A “Clear” Guide to Swaps and to Avoiding Collateral Damage in the World of ERISA and Employee Benefit Plans (Part Four of Four)

This is the final installment in our four-part serialization of a treatise chapter by Steven W. Rabitz, partner at Stroock & Stroock & Lavan, and Andrew L. Oringer, partner at Dechert. The chapter describes the substantive considerations – as well as potential penalties for missteps – associated with employing swap transactions for employee benefit plans, certain other similar plans and “plan assets” entities subject to the fiduciary provisions of the Employee Retirement Income Security Act of 1974 (ERISA) or the corresponding provisions of Section 4975 of the Internal Revenue Code of 1986, and includes references to a wide range of relevant authority. This article examines issues relating to cleared swaps, collateral, rehypothecation and swap execution facilities. The third article in the serialization described implications of funds reaching the 25 percent threshold of plan investment; considerations for fund managers when facing governmental plans; and credit-related issues. The second article discussed exemptions that could keep swaps from being considered prohibited transactions and explored the extent to which swap counterparties and others would be considered fiduciaries under ERISA, as well as the potential implications of that consideration. The first article explored fiduciary responsibility and prohibited transactions generally.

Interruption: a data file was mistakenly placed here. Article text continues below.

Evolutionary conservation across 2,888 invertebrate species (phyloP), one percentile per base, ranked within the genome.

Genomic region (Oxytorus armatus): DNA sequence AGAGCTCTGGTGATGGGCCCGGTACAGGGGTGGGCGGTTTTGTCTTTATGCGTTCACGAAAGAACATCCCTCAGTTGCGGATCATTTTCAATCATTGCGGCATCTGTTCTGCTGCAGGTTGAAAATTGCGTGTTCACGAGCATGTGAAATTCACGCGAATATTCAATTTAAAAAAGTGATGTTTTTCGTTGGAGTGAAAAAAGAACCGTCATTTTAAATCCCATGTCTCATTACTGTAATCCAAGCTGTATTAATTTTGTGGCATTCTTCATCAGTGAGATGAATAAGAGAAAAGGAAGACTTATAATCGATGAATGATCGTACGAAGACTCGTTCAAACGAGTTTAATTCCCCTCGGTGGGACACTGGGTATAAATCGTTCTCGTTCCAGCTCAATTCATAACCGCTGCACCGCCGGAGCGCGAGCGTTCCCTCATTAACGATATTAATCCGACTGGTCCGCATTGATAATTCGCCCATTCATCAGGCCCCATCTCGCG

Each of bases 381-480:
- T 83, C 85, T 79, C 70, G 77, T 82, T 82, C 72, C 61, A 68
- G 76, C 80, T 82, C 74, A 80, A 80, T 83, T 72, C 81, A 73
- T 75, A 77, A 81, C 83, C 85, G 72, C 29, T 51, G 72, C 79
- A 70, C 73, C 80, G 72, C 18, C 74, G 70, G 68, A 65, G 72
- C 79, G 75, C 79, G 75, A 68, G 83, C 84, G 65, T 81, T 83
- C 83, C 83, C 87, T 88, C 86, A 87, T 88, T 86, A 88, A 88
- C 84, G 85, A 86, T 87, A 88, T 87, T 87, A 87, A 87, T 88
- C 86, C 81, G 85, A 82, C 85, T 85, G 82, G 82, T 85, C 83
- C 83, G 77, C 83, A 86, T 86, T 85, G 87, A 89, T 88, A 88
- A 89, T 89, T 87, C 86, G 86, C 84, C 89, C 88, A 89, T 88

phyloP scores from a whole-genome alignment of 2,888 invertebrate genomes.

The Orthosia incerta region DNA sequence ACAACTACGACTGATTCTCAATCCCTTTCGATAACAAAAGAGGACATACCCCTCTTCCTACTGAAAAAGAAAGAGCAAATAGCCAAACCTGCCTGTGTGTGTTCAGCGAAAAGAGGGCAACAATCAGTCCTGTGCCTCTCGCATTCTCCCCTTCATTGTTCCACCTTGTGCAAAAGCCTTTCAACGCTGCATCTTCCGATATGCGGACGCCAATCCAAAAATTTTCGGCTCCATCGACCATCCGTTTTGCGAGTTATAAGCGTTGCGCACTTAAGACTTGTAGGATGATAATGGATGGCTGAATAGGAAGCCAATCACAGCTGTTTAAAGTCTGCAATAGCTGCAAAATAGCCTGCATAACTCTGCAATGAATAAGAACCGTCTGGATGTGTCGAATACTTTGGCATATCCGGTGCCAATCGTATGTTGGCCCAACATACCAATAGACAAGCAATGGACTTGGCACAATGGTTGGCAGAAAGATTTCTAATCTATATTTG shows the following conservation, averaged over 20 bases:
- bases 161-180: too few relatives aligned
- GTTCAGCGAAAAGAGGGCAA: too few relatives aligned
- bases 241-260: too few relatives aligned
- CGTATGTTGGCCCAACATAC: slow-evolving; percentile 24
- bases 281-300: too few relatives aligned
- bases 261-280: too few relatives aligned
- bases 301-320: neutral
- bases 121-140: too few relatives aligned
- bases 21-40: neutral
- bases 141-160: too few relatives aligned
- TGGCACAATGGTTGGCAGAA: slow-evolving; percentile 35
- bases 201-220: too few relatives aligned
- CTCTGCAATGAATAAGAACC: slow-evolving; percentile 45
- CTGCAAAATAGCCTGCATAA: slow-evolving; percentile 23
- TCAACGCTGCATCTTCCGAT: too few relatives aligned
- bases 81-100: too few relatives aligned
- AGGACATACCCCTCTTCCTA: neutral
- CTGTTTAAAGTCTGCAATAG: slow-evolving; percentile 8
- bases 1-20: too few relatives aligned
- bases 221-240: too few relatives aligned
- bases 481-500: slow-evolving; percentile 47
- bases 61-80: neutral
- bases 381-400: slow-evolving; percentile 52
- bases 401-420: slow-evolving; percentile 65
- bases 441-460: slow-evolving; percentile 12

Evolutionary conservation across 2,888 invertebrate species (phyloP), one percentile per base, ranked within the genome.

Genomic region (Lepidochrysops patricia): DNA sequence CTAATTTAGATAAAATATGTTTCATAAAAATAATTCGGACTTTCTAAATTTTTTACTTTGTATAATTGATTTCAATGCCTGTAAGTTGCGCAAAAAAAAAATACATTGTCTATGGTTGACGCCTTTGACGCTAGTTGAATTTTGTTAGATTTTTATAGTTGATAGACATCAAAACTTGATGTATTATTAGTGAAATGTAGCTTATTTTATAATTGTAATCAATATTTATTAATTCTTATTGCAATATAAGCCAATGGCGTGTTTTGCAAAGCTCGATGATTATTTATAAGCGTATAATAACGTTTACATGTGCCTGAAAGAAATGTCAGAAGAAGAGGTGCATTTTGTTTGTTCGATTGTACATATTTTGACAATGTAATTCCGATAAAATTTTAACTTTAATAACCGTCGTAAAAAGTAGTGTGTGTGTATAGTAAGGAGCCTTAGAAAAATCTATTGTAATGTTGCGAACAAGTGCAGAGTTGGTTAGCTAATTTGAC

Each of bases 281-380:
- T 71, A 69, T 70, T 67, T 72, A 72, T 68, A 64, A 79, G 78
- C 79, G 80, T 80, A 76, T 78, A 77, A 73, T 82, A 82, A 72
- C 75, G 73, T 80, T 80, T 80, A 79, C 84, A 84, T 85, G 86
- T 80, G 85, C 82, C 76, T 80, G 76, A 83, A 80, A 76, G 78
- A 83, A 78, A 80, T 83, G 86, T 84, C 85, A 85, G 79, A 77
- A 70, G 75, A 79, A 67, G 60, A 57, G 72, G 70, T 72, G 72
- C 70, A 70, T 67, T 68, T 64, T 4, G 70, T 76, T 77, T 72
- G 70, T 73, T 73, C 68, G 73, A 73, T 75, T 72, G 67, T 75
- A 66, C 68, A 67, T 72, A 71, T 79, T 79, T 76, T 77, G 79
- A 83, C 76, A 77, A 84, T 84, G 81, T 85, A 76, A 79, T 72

To read the full article

Continue reading your article with a HFLR subscription.